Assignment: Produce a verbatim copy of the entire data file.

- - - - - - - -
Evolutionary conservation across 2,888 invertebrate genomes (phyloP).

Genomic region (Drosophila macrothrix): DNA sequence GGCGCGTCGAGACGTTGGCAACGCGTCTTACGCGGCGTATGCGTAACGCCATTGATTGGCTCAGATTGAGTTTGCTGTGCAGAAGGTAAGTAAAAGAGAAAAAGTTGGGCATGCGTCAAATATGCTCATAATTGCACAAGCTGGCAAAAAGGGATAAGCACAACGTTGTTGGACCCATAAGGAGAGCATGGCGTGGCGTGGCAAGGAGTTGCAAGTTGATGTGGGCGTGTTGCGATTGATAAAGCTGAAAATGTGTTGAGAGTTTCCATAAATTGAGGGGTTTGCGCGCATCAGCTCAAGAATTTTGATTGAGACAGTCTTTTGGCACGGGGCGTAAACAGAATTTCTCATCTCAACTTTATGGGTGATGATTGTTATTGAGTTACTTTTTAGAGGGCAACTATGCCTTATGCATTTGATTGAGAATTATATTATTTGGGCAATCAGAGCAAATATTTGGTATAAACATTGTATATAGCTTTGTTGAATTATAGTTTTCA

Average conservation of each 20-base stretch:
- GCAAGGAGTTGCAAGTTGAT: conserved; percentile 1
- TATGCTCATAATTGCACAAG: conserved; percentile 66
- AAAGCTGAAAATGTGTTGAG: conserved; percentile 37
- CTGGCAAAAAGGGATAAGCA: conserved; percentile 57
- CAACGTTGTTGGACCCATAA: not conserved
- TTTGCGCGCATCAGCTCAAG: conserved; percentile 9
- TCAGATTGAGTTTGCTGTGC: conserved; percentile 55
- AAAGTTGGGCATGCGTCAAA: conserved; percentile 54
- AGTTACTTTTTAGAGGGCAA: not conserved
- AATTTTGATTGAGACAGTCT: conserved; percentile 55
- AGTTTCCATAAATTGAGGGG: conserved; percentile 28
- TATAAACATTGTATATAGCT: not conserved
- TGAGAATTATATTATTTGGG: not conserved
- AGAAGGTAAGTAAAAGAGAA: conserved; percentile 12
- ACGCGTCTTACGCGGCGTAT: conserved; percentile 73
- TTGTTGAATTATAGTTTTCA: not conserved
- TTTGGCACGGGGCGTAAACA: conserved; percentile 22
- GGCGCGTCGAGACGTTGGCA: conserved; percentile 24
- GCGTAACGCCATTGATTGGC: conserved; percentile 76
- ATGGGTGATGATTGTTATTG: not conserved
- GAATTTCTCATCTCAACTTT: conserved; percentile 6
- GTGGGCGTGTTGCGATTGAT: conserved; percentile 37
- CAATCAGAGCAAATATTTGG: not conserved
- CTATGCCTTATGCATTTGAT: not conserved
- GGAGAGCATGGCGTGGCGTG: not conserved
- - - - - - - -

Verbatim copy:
Evolutionary conservation across 2,888 invertebrate genomes (phyloP).

Genomic region (Drosophila macrothrix): DNA sequence GGCGCGTCGAGACGTTGGCAACGCGTCTTACGCGGCGTATGCGTAACGCCATTGATTGGCTCAGATTGAGTTTGCTGTGCAGAAGGTAAGTAAAAGAGAAAAAGTTGGGCATGCGTCAAATATGCTCATAATTGCACAAGCTGGCAAAAAGGGATAAGCACAACGTTGTTGGACCCATAAGGAGAGCATGGCGTGGCGTGGCAAGGAGTTGCAAGTTGATGTGGGCGTGTTGCGATTGATAAAGCTGAAAATGTGTTGAGAGTTTCCATAAATTGAGGGGTTTGCGCGCATCAGCTCAAGAATTTTGATTGAGACAGTCTTTTGGCACGGGGCGTAAACAGAATTTCTCATCTCAACTTTATGGGTGATGATTGTTATTGAGTTACTTTTTAGAGGGCAACTATGCCTTATGCATTTGATTGAGAATTATATTATTTGGGCAATCAGAGCAAATATTTGGTATAAACATTGTATATAGCTTTGTTGAATTATAGTTTTCA

Average conservation of each 20-base stretch:
- GCAAGGAGTTGCAAGTTGAT: conserved; percentile 1
- TATGCTCATAATTGCACAAG: conserved; percentile 66
- AAAGCTGAAAATGTGTTGAG: conserved; percentile 37
- CTGGCAAAAAGGGATAAGCA: conserved; percentile 57
- CAACGTTGTTGGACCCATAA: not conserved
- TTTGCGCGCATCAGCTCAAG: conserved; percentile 9
- TCAGATTGAGTTTGCTGTGC: conserved; percentile 55
- AAAGTTGGGCATGCGTCAAA: conserved; percentile 54
- AGTTACTTTTTAGAGGGCAA: not conserved
- AATTTTGATTGAGACAGTCT: conserved; percentile 55
- AGTTTCCATAAATTGAGGGG: conserved; percentile 28
- TATAAACATTGTATATAGCT: not conserved
- TGAGAATTATATTATTTGGG: not conserved
- AGAAGGTAAGTAAAAGAGAA: conserved; percentile 12
- ACGCGTCTTACGCGGCGTAT: conserved; percentile 73
- TTGTTGAATTATAGTTTTCA: not conserved
- TTTGGCACGGGGCGTAAACA: conserved; percentile 22
- GGCGCGTCGAGACGTTGGCA: conserved; percentile 24
- GCGTAACGCCATTGATTGGC: conserved; percentile 76
- ATGGGTGATGATTGTTATTG: not conserved
- GAATTTCTCATCTCAACTTT: conserved; percentile 6
- GTGGGCGTGTTGCGATTGAT: conserved; percentile 37
- CAATCAGAGCAAATATTTGG: not conserved
- CTATGCCTTATGCATTTGAT: not conserved
- GGAGAGCATGGCGTGGCGTG: not conserved